The alternative was that they were the ones at 28.Q.34.d.3.4 (COG-BR 2015128), which I dismissed as it was way more than four (4) burials. That means that I erred if I placed Captain John Spottiswoode of the KRRC at the German Field Hospital at Bousbecque, as he was buried at Wervicq. It was the only one on the south side of the village that could be called EAST (of Wervicq), for as you noted the other one is on the WEST side of Bousbecque.


The CWGC has told us before that the text on their web pages is from the ORIGINAL REGISTERS that date back to the 1920s, thus they don't change them. That resulted in many of us spending years looking for CA40 at the Nine Elms Military Cemetery. That is still not resolved.


Back to the drawing board! I will put a note with the previous entries.

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  • 4 weeks later...

Found this discussion (and forum) while researching those listed on a memorial local to me, and hoping you can help answer a few questions


Sapper Frederick Evans (COG-BR 2015174) from the document seems to be have found in a separate, marked, grave (no others found on the same map reference) and reburied in the Messines Ridge cemetery.


What geographic location does the map reference match to? Are the maps used (that the references were taken from) available anywhere?

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Just noticed that you had posted - not sure why I never got pinged? In future if you want to direct a question to someone, put @username in the text of your post, such as @JamesB and now you should be pinged.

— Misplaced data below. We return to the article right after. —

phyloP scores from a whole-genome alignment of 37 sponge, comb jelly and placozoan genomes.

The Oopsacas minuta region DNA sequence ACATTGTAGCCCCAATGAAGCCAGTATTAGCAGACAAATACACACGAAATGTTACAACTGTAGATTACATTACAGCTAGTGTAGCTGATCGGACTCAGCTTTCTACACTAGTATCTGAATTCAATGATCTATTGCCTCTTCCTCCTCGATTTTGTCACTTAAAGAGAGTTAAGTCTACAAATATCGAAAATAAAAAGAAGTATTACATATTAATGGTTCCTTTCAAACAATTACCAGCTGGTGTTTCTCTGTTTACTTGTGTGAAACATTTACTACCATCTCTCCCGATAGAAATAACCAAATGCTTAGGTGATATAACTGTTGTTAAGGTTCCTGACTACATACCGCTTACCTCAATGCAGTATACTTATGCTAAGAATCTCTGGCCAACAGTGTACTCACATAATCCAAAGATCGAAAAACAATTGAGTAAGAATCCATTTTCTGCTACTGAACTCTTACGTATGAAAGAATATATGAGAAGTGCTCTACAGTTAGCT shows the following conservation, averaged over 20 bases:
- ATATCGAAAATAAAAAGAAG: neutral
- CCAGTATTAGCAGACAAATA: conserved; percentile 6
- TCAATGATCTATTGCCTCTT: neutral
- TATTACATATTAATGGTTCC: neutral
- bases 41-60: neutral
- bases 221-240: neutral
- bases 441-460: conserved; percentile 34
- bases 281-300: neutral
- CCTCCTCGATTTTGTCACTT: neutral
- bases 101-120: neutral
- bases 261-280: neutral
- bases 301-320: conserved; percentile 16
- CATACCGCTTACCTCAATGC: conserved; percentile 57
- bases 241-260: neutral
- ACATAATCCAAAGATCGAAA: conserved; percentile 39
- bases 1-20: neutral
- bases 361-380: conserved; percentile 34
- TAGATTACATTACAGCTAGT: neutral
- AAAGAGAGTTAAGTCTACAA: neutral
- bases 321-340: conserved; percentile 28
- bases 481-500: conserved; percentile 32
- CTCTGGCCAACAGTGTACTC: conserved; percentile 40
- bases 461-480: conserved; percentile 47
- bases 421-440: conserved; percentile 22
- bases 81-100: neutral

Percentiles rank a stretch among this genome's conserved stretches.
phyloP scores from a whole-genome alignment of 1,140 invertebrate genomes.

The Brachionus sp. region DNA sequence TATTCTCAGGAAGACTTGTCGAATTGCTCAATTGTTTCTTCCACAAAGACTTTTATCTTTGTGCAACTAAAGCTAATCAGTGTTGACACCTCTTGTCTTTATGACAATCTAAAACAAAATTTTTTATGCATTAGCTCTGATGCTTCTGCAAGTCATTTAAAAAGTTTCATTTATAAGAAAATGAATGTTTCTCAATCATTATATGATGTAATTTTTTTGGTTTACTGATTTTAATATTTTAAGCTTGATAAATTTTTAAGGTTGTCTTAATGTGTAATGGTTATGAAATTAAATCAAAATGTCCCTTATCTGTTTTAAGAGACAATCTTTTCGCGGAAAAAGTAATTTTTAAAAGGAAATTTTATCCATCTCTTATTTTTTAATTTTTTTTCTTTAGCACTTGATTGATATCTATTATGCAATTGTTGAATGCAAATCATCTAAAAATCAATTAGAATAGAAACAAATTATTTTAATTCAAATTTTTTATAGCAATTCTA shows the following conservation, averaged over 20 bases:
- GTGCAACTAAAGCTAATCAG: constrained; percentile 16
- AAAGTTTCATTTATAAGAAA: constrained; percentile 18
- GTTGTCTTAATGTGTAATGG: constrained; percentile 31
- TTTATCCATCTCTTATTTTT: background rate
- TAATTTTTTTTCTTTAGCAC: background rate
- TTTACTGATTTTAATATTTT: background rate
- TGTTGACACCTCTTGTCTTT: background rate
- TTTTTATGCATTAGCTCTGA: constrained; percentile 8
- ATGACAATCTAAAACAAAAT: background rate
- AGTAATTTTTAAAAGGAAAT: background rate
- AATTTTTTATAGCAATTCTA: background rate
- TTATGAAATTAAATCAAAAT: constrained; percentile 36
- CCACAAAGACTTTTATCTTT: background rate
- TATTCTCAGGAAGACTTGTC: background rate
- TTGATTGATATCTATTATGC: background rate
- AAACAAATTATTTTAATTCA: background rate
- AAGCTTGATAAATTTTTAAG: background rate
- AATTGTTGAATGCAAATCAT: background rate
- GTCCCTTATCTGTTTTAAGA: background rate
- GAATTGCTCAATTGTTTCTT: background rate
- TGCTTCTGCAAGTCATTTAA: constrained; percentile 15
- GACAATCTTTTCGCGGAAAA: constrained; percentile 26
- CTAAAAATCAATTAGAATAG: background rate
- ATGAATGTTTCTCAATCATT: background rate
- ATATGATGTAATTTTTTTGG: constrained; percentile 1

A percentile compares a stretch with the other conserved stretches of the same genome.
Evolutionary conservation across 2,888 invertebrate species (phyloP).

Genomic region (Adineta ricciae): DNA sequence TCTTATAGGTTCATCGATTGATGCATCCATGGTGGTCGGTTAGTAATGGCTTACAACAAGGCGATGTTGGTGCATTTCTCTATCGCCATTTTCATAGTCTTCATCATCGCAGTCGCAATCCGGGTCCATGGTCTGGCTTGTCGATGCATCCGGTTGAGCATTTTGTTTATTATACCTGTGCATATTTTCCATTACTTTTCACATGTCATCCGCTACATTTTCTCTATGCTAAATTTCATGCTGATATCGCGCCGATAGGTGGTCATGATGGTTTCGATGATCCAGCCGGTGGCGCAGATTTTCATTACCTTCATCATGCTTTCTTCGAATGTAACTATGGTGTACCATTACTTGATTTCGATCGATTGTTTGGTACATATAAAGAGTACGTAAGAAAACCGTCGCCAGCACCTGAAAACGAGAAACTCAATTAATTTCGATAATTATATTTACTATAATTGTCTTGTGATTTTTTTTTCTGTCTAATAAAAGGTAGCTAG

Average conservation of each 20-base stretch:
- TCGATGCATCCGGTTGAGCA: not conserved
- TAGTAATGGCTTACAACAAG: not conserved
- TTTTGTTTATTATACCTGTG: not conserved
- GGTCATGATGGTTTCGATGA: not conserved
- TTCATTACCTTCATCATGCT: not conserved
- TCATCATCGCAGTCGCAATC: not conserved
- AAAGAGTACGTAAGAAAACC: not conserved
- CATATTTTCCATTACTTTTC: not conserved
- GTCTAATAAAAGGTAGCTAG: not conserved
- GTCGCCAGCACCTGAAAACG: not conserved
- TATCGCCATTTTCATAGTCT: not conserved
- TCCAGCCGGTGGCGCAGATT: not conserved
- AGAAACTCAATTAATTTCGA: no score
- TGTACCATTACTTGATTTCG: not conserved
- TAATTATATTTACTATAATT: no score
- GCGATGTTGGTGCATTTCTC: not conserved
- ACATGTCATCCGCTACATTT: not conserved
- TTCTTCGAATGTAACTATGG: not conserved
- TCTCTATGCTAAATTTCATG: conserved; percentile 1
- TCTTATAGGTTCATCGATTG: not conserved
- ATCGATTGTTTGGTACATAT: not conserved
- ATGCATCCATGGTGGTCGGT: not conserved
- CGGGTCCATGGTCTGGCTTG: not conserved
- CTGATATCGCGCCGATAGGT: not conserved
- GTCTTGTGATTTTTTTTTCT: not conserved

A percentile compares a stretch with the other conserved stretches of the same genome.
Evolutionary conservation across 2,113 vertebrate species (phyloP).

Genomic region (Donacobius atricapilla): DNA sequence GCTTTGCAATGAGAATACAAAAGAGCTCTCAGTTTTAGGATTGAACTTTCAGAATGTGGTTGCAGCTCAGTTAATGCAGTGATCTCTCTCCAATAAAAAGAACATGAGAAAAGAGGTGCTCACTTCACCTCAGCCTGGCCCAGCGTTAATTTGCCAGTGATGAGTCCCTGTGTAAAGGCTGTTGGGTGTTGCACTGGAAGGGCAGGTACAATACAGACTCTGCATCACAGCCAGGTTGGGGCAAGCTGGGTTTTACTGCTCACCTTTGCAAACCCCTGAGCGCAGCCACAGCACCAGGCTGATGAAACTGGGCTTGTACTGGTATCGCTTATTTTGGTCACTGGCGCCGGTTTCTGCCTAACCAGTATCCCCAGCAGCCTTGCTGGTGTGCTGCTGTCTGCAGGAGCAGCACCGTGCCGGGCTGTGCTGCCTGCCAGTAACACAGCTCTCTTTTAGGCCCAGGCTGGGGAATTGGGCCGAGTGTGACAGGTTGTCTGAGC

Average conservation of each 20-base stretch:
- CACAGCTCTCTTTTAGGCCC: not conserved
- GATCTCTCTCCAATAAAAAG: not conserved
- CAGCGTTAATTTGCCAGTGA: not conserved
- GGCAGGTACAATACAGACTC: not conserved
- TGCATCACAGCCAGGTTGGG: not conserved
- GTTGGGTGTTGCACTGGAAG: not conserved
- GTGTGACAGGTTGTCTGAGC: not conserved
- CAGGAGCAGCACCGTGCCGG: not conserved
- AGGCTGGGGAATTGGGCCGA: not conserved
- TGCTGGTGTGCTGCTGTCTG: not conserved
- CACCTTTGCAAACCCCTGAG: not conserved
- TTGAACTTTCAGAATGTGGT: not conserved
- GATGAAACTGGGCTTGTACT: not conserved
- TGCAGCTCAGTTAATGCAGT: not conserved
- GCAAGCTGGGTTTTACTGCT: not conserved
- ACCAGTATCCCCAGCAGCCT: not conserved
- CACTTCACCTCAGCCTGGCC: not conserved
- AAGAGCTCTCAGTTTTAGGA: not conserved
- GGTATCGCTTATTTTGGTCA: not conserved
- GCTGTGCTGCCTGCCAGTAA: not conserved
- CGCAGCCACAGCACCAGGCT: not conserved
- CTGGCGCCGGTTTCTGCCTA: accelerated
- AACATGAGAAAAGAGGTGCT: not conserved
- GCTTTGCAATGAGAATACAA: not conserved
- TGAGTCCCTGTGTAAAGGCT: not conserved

Sapper Frederick Evans on COG-BR 2015174 was found at 28.U.1.b.4.7 (note they had not put the main map number "28" at the front).


If you have never used trench maps before, I can suggest you read an article (or at least the first part) I wrote just for that purpose: GET SQUARED! Use a Trench Map


If you want to skip that and just find the map, use the McMaster Lloyd Reeds Collection here:



On the main map index you will see there is a SECTOR 28 that has Ypres written in the middle. Click on that and you will come to this page:



They are sorted by size and date, so scroll down until you see the first one with just the number 28 in the second column that is 1:40,000, which is this one:



Drag your mouse over the map and you will see a menu appear in the upper left corner of the map - click the button on the right to TOGGLE FULL PAGE. Your mouse wheel now can be used to change the size of the map. Do that and look for the SUB-SECTOR U. So in terms of the location ID you are now at 28.U.